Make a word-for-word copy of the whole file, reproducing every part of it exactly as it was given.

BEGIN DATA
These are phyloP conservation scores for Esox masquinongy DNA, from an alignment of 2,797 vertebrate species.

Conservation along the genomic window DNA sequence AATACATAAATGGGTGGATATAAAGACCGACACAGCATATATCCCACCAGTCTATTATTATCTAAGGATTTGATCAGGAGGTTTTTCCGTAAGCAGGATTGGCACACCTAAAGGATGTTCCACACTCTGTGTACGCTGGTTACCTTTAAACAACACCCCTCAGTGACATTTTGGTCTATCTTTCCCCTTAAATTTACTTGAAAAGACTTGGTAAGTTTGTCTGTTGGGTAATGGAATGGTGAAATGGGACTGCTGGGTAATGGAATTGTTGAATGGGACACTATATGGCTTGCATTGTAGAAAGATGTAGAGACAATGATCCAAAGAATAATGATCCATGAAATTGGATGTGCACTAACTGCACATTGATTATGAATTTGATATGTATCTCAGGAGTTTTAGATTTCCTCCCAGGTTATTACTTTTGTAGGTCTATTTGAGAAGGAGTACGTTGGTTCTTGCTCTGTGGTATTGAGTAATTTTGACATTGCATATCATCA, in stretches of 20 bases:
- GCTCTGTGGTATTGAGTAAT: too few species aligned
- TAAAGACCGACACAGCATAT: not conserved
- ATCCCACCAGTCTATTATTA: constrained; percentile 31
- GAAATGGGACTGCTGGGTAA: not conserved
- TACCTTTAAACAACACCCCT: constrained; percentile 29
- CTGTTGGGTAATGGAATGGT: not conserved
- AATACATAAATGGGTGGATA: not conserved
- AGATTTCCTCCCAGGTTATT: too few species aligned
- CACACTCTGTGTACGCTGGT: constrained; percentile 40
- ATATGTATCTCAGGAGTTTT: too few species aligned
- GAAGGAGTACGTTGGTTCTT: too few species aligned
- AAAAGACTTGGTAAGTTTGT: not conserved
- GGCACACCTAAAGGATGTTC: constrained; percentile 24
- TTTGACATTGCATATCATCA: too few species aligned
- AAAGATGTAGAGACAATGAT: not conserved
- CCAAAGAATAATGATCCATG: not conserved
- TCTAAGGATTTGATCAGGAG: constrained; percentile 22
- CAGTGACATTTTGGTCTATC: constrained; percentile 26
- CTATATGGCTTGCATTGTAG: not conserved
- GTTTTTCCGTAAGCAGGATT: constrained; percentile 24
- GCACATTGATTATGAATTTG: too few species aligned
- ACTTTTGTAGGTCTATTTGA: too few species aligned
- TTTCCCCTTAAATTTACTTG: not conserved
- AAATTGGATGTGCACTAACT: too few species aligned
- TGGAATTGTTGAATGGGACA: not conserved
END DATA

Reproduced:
These are phyloP conservation scores for Esox masquinongy DNA, from an alignment of 2,797 vertebrate species.

Conservation along the genomic window DNA sequence AATACATAAATGGGTGGATATAAAGACCGACACAGCATATATCCCACCAGTCTATTATTATCTAAGGATTTGATCAGGAGGTTTTTCCGTAAGCAGGATTGGCACACCTAAAGGATGTTCCACACTCTGTGTACGCTGGTTACCTTTAAACAACACCCCTCAGTGACATTTTGGTCTATCTTTCCCCTTAAATTTACTTGAAAAGACTTGGTAAGTTTGTCTGTTGGGTAATGGAATGGTGAAATGGGACTGCTGGGTAATGGAATTGTTGAATGGGACACTATATGGCTTGCATTGTAGAAAGATGTAGAGACAATGATCCAAAGAATAATGATCCATGAAATTGGATGTGCACTAACTGCACATTGATTATGAATTTGATATGTATCTCAGGAGTTTTAGATTTCCTCCCAGGTTATTACTTTTGTAGGTCTATTTGAGAAGGAGTACGTTGGTTCTTGCTCTGTGGTATTGAGTAATTTTGACATTGCATATCATCA, in stretches of 20 bases:
- GCTCTGTGGTATTGAGTAAT: too few species aligned
- TAAAGACCGACACAGCATAT: not conserved
- ATCCCACCAGTCTATTATTA: constrained; percentile 31
- GAAATGGGACTGCTGGGTAA: not conserved
- TACCTTTAAACAACACCCCT: constrained; percentile 29
- CTGTTGGGTAATGGAATGGT: not conserved
- AATACATAAATGGGTGGATA: not conserved
- AGATTTCCTCCCAGGTTATT: too few species aligned
- CACACTCTGTGTACGCTGGT: constrained; percentile 40
- ATATGTATCTCAGGAGTTTT: too few species aligned
- GAAGGAGTACGTTGGTTCTT: too few species aligned
- AAAAGACTTGGTAAGTTTGT: not conserved
- GGCACACCTAAAGGATGTTC: constrained; percentile 24
- TTTGACATTGCATATCATCA: too few species aligned
- AAAGATGTAGAGACAATGAT: not conserved
- CCAAAGAATAATGATCCATG: not conserved
- TCTAAGGATTTGATCAGGAG: constrained; percentile 22
- CAGTGACATTTTGGTCTATC: constrained; percentile 26
- CTATATGGCTTGCATTGTAG: not conserved
- GTTTTTCCGTAAGCAGGATT: constrained; percentile 24
- GCACATTGATTATGAATTTG: too few species aligned
- ACTTTTGTAGGTCTATTTGA: too few species aligned
- TTTCCCCTTAAATTTACTTG: not conserved
- AAATTGGATGTGCACTAACT: too few species aligned
- TGGAATTGTTGAATGGGACA: not conserved